United Nations expert says Julian Assange's life is at risk
The United Nations special rapporteur on torture reiterated Friday a warning that Julian Assange's life is at risk and said the WikiLeaks founder must not be extradited to the United States as a consequence of "exposing serious governmental misconduct."
“While the U.S. government prosecutes Mr. Assange for publishing information about serious human rights violations, including torture and murder, the officials responsible for these crimes continue to enjoy impunity," said special rapporteur Nils Melzer in a new statement.
Free press advocates see Assange as victim of an unprecedented assault on journalism because the WikiLeaks publisher faces 18 charges in the U.S. under the Espionage Act—making Assange the first publisher to face charges under that law. Currently in London's Belmarsh prison for skipping bail seven years ago when he first took refuge at the Ecuadorian Embassy in London, Assange last month lost a bid to postpone his U.S. extradition hearing in February.
Melzer's new comments come five months after he visited Assange in prison and said Assange exhibited "all symptoms typical for prolonged exposure to psychological torture." But warnings about Assange's treatment, the U.N. expert said, went unheeded.
The U.K. government has shown "outright contempt for Mr. Assange's rights and integrity," said Melzer, and failed to take "any measures of investigation, prevention, and redress required under international law."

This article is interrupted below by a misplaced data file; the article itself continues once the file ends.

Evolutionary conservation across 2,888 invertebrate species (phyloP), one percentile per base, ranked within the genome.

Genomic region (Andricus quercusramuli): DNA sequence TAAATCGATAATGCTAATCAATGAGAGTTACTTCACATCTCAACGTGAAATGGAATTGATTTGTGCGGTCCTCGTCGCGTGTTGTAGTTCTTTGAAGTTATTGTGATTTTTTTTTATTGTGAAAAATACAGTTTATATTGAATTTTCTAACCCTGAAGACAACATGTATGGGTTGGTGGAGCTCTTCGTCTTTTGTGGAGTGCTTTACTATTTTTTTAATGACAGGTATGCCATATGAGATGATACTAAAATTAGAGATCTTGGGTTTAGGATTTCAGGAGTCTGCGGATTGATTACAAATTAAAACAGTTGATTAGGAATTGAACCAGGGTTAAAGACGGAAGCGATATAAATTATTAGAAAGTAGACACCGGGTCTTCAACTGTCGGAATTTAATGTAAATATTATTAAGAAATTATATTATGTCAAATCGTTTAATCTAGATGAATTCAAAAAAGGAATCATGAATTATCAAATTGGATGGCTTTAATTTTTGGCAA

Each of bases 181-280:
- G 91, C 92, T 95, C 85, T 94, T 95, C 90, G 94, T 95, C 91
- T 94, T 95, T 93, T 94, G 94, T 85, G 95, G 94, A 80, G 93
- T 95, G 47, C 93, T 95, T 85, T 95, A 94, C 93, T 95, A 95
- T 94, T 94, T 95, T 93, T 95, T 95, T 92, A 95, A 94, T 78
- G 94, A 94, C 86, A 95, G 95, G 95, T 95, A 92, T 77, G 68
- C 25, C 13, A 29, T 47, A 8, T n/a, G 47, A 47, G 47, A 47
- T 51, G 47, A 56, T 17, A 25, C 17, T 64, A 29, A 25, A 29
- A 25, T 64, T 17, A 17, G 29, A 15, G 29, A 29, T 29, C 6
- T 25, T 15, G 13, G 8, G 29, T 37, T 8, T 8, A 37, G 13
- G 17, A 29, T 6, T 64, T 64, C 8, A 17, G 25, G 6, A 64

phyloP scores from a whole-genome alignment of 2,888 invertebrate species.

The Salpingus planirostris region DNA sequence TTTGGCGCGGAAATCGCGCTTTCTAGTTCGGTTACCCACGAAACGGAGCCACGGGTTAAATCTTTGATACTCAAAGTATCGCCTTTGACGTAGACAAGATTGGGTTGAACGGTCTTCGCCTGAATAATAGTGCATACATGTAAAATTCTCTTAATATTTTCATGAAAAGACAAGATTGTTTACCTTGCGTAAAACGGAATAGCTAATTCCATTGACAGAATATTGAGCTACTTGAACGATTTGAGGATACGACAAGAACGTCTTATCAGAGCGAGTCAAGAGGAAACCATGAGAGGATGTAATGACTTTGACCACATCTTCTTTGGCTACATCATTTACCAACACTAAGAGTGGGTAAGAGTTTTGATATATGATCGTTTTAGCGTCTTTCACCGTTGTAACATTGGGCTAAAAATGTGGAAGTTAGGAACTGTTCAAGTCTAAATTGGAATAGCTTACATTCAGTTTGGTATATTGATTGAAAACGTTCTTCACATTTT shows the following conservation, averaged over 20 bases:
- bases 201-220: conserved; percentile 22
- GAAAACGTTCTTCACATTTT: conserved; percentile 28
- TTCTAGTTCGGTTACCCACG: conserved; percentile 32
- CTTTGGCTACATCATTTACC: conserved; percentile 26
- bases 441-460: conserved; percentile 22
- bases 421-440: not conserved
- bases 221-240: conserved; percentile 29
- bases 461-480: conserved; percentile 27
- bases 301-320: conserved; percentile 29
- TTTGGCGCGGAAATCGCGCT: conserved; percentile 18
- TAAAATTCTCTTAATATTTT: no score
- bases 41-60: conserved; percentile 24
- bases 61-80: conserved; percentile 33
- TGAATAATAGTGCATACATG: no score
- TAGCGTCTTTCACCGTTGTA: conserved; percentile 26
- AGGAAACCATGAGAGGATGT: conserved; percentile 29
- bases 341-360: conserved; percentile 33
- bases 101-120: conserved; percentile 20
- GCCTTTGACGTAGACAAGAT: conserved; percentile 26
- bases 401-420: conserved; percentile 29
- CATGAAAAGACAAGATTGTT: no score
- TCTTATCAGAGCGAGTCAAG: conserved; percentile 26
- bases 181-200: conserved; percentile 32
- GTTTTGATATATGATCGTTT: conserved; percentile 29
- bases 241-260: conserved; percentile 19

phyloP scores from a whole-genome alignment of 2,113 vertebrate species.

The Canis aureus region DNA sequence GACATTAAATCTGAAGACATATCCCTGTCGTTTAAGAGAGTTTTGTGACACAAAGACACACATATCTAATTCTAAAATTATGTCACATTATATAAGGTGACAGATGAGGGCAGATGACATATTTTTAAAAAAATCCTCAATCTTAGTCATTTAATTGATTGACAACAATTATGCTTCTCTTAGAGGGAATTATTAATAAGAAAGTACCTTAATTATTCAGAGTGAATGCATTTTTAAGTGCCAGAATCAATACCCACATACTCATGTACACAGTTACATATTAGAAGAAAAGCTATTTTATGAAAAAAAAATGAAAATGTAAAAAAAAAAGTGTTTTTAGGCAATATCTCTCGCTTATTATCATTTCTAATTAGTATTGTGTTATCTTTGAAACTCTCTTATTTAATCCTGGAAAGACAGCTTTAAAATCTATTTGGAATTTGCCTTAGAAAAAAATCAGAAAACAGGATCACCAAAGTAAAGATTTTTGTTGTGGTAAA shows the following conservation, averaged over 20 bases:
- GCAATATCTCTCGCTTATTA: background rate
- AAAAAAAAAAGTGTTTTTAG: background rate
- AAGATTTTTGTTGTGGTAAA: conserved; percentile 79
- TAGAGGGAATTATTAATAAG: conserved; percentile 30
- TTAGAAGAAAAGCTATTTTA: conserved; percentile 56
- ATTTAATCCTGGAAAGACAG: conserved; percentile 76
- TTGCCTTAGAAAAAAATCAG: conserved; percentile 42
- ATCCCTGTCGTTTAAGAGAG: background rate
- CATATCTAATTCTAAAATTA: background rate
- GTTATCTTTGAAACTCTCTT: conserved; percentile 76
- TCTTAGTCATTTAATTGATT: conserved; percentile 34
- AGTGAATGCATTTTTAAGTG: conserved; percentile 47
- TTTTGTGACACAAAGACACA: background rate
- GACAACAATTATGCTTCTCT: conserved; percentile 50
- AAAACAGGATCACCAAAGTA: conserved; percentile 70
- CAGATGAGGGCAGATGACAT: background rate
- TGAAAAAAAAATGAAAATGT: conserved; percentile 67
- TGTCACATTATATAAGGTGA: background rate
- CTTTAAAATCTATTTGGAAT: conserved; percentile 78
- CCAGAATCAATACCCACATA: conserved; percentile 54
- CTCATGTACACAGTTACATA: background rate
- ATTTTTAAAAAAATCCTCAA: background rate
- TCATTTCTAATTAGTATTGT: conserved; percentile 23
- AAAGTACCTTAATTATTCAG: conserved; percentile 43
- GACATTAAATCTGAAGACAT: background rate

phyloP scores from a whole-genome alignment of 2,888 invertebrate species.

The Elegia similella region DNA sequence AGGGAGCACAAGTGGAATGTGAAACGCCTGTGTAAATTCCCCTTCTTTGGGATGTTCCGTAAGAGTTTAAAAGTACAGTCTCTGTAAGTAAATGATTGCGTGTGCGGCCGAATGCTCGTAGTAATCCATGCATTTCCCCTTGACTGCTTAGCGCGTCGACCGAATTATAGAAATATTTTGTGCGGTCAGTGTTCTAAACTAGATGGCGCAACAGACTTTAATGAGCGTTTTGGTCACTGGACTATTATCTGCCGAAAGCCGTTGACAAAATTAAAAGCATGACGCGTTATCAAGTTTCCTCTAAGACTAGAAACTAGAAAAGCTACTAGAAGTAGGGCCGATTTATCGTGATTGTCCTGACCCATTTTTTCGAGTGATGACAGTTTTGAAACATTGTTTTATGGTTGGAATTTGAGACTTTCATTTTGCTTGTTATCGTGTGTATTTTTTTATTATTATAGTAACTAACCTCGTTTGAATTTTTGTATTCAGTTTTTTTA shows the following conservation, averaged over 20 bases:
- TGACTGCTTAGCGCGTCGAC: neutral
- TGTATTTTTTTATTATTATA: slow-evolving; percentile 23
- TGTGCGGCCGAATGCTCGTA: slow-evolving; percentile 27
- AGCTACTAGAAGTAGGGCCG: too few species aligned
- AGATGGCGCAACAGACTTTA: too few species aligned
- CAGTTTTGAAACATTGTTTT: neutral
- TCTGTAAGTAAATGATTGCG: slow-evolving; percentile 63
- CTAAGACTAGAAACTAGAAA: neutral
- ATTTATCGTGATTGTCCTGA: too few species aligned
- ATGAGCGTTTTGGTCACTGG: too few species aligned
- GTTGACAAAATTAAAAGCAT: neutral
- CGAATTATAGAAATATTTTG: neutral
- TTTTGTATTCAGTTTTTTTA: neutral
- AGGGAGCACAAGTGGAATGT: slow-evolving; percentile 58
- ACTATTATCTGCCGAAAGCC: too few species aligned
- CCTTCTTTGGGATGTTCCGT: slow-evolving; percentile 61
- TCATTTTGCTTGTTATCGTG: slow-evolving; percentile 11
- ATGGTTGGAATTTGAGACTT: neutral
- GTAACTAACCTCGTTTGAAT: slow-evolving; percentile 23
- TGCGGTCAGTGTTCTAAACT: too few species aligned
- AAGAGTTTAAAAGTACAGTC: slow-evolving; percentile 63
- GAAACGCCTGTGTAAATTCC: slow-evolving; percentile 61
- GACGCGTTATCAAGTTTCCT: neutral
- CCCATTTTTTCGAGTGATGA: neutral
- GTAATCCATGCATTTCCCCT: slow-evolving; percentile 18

Assange has also not been given his right to prepare his defense, Melzer said, because his "access to legal counsel and documents has been severely obstructed."
"In a cursory response sent nearly five months after my visit, the U.K. government flatly rejected my findings, without indicating any willingness to consider my recommendations, let alone to implement them, or even provide the additional information requested," said Melzer.
"He continues to be detained under oppressive conditions of isolation and surveillance, not justified by his detention status," Melzer said of Assange.
The driving force behind the harsh treatment and potential life behind bars appears evident to Melzer.
"In my view, this case has never been about Mr. Assange's guilt or innocence, but about making him pay the price for exposing serious governmental misconduct, including alleged war crimes and corruption," Melzer said. "Unless the U.K. urgently changes course and alleviates his inhumane situation, Mr. Assange's continued exposure to arbitrariness and abuse may soon end up costing his life."
Assange's case, argue WikiLeaks and whistleblowing researchers Felicity Ruby and Naomi Colvin, deserves the world's attention.
"The indictments for which Assange is now imprisoned have nothing to do with Sweden, Russia, Trump, or his cat," Ruby and Colvin wrote at New Internationalist. "They are a straightforward attempt to prosecute a publisher for committing acts of journalism: specifically the releases of 2010-11 on Guantanamo Bay, the wars in Afghanistan and Iraq, and Cablegate. These are the most significant series of public-interest disclosures of our times."
"For this journalism, he is held, alone for more than 20 hours a day in a cell on the health ward of Belmarsh, only just able to receive documents from his lawyers. Years of unsympathetic and hostile treatment from his peers have left him almost as alone in the public realm as he is now in Belmarsh," wrote Ruby and Colvin. "And yet it is on this man, resilient but much weakened after a decade of unrelenting pressure that the future of the freedom to report, and to read, rests."